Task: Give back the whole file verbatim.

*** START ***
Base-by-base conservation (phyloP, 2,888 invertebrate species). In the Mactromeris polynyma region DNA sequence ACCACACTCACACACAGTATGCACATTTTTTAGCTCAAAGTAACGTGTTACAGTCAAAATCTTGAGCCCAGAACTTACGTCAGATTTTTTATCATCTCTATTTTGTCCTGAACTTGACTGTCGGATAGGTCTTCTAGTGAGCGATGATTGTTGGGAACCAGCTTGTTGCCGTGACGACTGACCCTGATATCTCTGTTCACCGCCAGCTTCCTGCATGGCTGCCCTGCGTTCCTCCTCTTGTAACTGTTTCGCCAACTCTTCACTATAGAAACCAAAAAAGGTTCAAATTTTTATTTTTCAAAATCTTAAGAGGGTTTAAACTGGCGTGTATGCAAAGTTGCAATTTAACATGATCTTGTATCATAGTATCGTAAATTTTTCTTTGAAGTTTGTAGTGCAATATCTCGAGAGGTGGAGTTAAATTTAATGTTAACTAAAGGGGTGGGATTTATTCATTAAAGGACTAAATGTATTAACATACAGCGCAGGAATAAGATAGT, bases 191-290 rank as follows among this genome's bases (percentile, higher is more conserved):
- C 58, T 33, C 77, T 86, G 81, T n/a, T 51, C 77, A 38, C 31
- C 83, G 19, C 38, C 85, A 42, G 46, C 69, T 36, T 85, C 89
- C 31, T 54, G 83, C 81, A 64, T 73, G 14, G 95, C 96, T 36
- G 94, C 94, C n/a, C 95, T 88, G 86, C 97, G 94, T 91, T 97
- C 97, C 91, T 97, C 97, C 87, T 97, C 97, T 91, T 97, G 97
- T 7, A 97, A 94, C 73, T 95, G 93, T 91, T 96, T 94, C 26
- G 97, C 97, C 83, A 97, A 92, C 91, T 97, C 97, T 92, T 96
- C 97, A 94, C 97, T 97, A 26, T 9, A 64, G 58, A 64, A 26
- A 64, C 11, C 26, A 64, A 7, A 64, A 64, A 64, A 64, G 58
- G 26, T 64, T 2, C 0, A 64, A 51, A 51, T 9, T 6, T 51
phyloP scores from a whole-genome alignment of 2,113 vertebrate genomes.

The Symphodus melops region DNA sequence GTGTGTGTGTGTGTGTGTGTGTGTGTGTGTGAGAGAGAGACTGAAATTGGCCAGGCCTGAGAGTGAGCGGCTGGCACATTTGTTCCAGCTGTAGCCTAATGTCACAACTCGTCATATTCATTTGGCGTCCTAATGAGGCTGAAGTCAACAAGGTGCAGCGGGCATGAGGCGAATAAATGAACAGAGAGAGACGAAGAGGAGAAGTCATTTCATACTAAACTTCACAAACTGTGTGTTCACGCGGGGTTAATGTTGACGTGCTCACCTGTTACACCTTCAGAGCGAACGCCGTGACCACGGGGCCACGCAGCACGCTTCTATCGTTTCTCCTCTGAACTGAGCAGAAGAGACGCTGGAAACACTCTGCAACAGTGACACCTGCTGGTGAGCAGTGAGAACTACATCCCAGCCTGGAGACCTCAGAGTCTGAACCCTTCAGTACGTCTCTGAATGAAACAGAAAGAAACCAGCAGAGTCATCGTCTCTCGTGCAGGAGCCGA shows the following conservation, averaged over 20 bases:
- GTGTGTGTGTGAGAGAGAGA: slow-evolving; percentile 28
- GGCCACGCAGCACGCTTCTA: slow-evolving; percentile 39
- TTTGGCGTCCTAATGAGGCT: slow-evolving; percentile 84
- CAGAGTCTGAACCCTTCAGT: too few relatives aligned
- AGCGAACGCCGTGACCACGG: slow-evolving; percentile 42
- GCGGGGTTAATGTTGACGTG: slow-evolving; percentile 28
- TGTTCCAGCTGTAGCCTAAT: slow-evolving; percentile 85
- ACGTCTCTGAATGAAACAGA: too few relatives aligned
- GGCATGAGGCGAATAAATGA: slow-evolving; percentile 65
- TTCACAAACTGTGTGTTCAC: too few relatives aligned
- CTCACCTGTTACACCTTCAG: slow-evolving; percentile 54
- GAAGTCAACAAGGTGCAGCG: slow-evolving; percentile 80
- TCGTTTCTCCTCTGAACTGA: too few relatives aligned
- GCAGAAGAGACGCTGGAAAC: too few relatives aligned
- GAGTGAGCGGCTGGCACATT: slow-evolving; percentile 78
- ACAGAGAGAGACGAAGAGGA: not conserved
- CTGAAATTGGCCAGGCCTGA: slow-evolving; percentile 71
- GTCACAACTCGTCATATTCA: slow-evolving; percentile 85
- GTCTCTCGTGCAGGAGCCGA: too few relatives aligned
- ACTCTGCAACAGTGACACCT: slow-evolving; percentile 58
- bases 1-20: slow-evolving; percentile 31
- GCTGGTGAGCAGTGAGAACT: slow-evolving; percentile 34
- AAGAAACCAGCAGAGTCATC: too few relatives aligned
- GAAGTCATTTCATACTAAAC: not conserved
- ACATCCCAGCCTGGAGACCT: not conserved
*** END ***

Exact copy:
Base-by-base conservation (phyloP, 2,888 invertebrate species). In the Mactromeris polynyma region DNA sequence ACCACACTCACACACAGTATGCACATTTTTTAGCTCAAAGTAACGTGTTACAGTCAAAATCTTGAGCCCAGAACTTACGTCAGATTTTTTATCATCTCTATTTTGTCCTGAACTTGACTGTCGGATAGGTCTTCTAGTGAGCGATGATTGTTGGGAACCAGCTTGTTGCCGTGACGACTGACCCTGATATCTCTGTTCACCGCCAGCTTCCTGCATGGCTGCCCTGCGTTCCTCCTCTTGTAACTGTTTCGCCAACTCTTCACTATAGAAACCAAAAAAGGTTCAAATTTTTATTTTTCAAAATCTTAAGAGGGTTTAAACTGGCGTGTATGCAAAGTTGCAATTTAACATGATCTTGTATCATAGTATCGTAAATTTTTCTTTGAAGTTTGTAGTGCAATATCTCGAGAGGTGGAGTTAAATTTAATGTTAACTAAAGGGGTGGGATTTATTCATTAAAGGACTAAATGTATTAACATACAGCGCAGGAATAAGATAGT, bases 191-290 rank as follows among this genome's bases (percentile, higher is more conserved):
- C 58, T 33, C 77, T 86, G 81, T n/a, T 51, C 77, A 38, C 31
- C 83, G 19, C 38, C 85, A 42, G 46, C 69, T 36, T 85, C 89
- C 31, T 54, G 83, C 81, A 64, T 73, G 14, G 95, C 96, T 36
- G 94, C 94, C n/a, C 95, T 88, G 86, C 97, G 94, T 91, T 97
- C 97, C 91, T 97, C 97, C 87, T 97, C 97, T 91, T 97, G 97
- T 7, A 97, A 94, C 73, T 95, G 93, T 91, T 96, T 94, C 26
- G 97, C 97, C 83, A 97, A 92, C 91, T 97, C 97, T 92, T 96
- C 97, A 94, C 97, T 97, A 26, T 9, A 64, G 58, A 64, A 26
- A 64, C 11, C 26, A 64, A 7, A 64, A 64, A 64, A 64, G 58
- G 26, T 64, T 2, C 0, A 64, A 51, A 51, T 9, T 6, T 51
phyloP scores from a whole-genome alignment of 2,113 vertebrate genomes.

The Symphodus melops region DNA sequence GTGTGTGTGTGTGTGTGTGTGTGTGTGTGTGAGAGAGAGACTGAAATTGGCCAGGCCTGAGAGTGAGCGGCTGGCACATTTGTTCCAGCTGTAGCCTAATGTCACAACTCGTCATATTCATTTGGCGTCCTAATGAGGCTGAAGTCAACAAGGTGCAGCGGGCATGAGGCGAATAAATGAACAGAGAGAGACGAAGAGGAGAAGTCATTTCATACTAAACTTCACAAACTGTGTGTTCACGCGGGGTTAATGTTGACGTGCTCACCTGTTACACCTTCAGAGCGAACGCCGTGACCACGGGGCCACGCAGCACGCTTCTATCGTTTCTCCTCTGAACTGAGCAGAAGAGACGCTGGAAACACTCTGCAACAGTGACACCTGCTGGTGAGCAGTGAGAACTACATCCCAGCCTGGAGACCTCAGAGTCTGAACCCTTCAGTACGTCTCTGAATGAAACAGAAAGAAACCAGCAGAGTCATCGTCTCTCGTGCAGGAGCCGA shows the following conservation, averaged over 20 bases:
- GTGTGTGTGTGAGAGAGAGA: slow-evolving; percentile 28
- GGCCACGCAGCACGCTTCTA: slow-evolving; percentile 39
- TTTGGCGTCCTAATGAGGCT: slow-evolving; percentile 84
- CAGAGTCTGAACCCTTCAGT: too few relatives aligned
- AGCGAACGCCGTGACCACGG: slow-evolving; percentile 42
- GCGGGGTTAATGTTGACGTG: slow-evolving; percentile 28
- TGTTCCAGCTGTAGCCTAAT: slow-evolving; percentile 85
- ACGTCTCTGAATGAAACAGA: too few relatives aligned
- GGCATGAGGCGAATAAATGA: slow-evolving; percentile 65
- TTCACAAACTGTGTGTTCAC: too few relatives aligned
- CTCACCTGTTACACCTTCAG: slow-evolving; percentile 54
- GAAGTCAACAAGGTGCAGCG: slow-evolving; percentile 80
- TCGTTTCTCCTCTGAACTGA: too few relatives aligned
- GCAGAAGAGACGCTGGAAAC: too few relatives aligned
- GAGTGAGCGGCTGGCACATT: slow-evolving; percentile 78
- ACAGAGAGAGACGAAGAGGA: not conserved
- CTGAAATTGGCCAGGCCTGA: slow-evolving; percentile 71
- GTCACAACTCGTCATATTCA: slow-evolving; percentile 85
- GTCTCTCGTGCAGGAGCCGA: too few relatives aligned
- ACTCTGCAACAGTGACACCT: slow-evolving; percentile 58
- bases 1-20: slow-evolving; percentile 31
- GCTGGTGAGCAGTGAGAACT: slow-evolving; percentile 34
- AAGAAACCAGCAGAGTCATC: too few relatives aligned
- GAAGTCATTTCATACTAAAC: not conserved
- ACATCCCAGCCTGGAGACCT: not conserved